For any pet owner, seeing their pet dog have a seizure can be a traumatic experience. Unfortunately, our pets can experience seizures the same way that humans do. If this is the first time that your pet dog has had a seizure, you should visit your local veterinary clinic as soon as possible for a checkup.
In this article, you will find out how to meet the challenge of caring for a pet dog that experiences seizures. First of all, let’s look at what is are pet seizures.
Type of Seizures
There are two types of seizures that your pet can have. A partial (focal) seizure or a generalized (grand mal) seizure.
Generalized seizures affect both sides of the dog’s brain and show symptoms of body jerking, twitching, and loss of consciousness.
Partial seizures in dogs affect just one side of the brain and will, therefore, only show symptoms on one side of the body.
Both types of seizures usually result in the dog falling over, becoming stiff, salivating, with a possible loss of bowel and bladder control. This usually lasts for 30 to 90 seconds.
After the seizure, your dog may be disorientated, seem agitated, and have increased thirst and appetite. This can last for a short time and be as long as 24 hours.
Warning Signs of Dog Epilepsy
If your dog experiences his or her first seizure, you may not have been able to notice the signs of a seizure. However, once a vet has diagnosed epilepsy, you may be in a better position to recognize signs of an impending seizure. Some of these are:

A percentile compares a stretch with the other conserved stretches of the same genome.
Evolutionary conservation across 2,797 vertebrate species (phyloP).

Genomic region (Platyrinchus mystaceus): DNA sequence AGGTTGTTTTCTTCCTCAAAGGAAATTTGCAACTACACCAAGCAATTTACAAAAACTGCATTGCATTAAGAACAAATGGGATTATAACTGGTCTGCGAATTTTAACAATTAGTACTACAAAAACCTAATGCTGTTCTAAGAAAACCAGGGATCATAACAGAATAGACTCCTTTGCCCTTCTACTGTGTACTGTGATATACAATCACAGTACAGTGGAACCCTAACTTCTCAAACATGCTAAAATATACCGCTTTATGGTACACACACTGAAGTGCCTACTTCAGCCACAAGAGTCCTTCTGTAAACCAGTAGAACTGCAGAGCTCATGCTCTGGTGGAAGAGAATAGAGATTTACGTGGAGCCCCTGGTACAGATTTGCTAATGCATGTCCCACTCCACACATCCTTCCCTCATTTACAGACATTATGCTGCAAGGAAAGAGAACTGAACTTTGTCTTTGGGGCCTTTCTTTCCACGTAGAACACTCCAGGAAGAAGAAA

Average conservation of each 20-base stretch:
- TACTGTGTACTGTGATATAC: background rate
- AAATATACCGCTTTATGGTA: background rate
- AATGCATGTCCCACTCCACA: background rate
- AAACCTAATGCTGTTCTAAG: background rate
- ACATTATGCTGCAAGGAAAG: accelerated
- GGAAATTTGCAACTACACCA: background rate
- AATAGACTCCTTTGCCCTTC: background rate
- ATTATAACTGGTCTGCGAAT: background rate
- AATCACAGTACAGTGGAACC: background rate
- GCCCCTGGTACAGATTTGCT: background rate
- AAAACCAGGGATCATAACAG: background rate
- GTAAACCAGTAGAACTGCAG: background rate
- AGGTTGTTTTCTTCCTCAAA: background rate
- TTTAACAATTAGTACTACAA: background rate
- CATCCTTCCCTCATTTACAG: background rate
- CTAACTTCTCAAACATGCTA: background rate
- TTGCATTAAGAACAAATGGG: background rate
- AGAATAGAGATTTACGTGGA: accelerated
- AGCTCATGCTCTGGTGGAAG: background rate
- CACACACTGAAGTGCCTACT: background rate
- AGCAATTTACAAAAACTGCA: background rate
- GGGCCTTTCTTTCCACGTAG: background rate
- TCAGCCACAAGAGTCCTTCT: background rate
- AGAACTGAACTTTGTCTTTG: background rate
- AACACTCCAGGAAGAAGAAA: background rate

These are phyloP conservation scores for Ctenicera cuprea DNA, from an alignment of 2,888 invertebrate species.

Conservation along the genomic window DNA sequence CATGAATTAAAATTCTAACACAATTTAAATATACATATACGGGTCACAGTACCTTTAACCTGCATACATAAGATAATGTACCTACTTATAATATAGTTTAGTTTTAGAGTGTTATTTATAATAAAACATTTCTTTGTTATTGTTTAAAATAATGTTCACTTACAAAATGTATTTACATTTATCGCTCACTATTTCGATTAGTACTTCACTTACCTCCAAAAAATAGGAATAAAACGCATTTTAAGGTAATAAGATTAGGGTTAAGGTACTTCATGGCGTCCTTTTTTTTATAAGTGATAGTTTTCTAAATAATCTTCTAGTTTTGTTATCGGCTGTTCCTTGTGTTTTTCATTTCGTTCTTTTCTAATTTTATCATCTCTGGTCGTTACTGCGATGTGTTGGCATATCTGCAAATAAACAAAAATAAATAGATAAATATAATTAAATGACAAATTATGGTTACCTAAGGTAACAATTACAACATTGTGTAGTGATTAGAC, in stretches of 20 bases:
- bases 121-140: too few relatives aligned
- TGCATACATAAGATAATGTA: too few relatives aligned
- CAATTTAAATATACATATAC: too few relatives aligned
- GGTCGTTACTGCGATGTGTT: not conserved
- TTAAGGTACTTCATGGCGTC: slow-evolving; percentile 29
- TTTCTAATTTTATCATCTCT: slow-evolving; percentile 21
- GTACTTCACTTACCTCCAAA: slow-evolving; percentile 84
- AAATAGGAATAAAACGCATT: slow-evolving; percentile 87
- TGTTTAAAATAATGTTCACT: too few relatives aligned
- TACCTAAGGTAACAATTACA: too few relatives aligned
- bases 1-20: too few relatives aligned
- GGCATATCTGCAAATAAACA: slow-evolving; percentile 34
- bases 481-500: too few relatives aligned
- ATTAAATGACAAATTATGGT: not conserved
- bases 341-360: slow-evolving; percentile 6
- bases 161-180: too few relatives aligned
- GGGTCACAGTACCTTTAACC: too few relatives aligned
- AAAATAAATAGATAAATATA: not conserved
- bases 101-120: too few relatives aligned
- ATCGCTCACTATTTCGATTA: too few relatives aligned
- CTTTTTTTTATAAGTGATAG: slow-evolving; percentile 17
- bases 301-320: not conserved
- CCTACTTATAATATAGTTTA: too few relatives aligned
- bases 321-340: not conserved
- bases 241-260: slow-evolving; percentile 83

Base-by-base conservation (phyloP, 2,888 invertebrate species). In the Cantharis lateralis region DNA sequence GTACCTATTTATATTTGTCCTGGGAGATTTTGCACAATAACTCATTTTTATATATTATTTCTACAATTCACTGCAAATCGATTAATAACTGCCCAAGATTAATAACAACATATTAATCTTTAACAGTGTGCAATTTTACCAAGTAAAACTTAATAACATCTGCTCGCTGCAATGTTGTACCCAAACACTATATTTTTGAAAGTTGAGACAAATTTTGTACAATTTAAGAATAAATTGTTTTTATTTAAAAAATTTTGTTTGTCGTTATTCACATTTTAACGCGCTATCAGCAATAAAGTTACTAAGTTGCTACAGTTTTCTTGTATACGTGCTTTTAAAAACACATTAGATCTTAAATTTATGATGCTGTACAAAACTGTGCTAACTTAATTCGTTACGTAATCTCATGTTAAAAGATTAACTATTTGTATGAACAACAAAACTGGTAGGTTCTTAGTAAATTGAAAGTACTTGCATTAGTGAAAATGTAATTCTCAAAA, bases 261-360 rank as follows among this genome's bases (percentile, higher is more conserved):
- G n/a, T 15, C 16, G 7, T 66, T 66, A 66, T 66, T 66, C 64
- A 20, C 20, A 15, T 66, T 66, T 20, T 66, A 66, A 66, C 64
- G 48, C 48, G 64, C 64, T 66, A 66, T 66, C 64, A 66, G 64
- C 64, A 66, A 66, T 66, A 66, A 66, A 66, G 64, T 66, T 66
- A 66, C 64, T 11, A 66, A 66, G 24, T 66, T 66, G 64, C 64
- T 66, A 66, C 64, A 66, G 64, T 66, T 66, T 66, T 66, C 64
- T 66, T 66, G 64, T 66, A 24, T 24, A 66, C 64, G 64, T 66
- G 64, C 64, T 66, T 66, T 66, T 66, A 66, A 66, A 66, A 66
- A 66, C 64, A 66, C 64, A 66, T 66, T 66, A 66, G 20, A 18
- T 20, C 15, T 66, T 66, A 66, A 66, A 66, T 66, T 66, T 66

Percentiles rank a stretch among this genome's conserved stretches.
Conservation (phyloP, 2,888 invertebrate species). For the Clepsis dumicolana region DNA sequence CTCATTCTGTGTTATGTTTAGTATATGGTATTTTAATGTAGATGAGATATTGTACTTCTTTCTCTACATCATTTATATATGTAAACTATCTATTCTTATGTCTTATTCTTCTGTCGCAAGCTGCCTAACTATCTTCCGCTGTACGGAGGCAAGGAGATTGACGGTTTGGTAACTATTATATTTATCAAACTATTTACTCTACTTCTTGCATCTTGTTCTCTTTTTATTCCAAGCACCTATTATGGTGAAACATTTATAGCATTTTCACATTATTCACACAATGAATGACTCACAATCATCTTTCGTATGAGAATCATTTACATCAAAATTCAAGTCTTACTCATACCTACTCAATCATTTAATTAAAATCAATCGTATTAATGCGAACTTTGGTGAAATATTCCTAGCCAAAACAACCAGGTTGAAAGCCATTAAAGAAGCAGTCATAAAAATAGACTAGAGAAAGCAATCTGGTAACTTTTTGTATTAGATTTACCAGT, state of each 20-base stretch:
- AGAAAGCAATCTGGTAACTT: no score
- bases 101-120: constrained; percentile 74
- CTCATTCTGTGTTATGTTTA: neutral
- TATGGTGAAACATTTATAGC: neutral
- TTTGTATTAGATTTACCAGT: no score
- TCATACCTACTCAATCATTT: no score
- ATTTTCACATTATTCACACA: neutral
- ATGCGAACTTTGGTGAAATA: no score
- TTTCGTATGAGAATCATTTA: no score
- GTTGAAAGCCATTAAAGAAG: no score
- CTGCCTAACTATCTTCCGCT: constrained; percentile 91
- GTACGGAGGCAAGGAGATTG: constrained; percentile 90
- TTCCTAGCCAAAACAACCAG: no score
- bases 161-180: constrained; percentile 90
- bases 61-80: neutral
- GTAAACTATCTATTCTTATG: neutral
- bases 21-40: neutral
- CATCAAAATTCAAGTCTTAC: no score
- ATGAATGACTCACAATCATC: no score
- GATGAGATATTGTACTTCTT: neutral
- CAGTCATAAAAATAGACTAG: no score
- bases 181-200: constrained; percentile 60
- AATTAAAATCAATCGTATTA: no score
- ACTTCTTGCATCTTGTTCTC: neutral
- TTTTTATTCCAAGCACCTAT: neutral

- Your dog appears worried, stressed, or dazed.
- Your pet might hide from your or seek attention for seemingly no reason at all.
- You may notice sight contractions in your dog’s limbs.
How to Treat a Dog that Has Seizures
When you bring your dog to a vet because of a seizure, your vet will carry out a thorough examination and then recommend the best type of treatment. Most of the time, antiepileptic medication is given, and you should monitor your pet’s weight closely.
The type of medication will depend on the frequency of seizures and severity of them.
Meeting the Challenge of Caring for a Pet with Seizures
Looking after your pet dog’s health and wellbeing is essential to lowering the risk of repeated seizures. In the initial stages of treatment, it may be necessary to have blood work done after the second and fourth week.
In some cases, it’s not possible to prevent epileptic seizures. However, you should avoid giving your dog salty treats as they can bring on seizures. Also, you should not abruptly stop the anti-epilepsy medication as that can cause more severe seizures.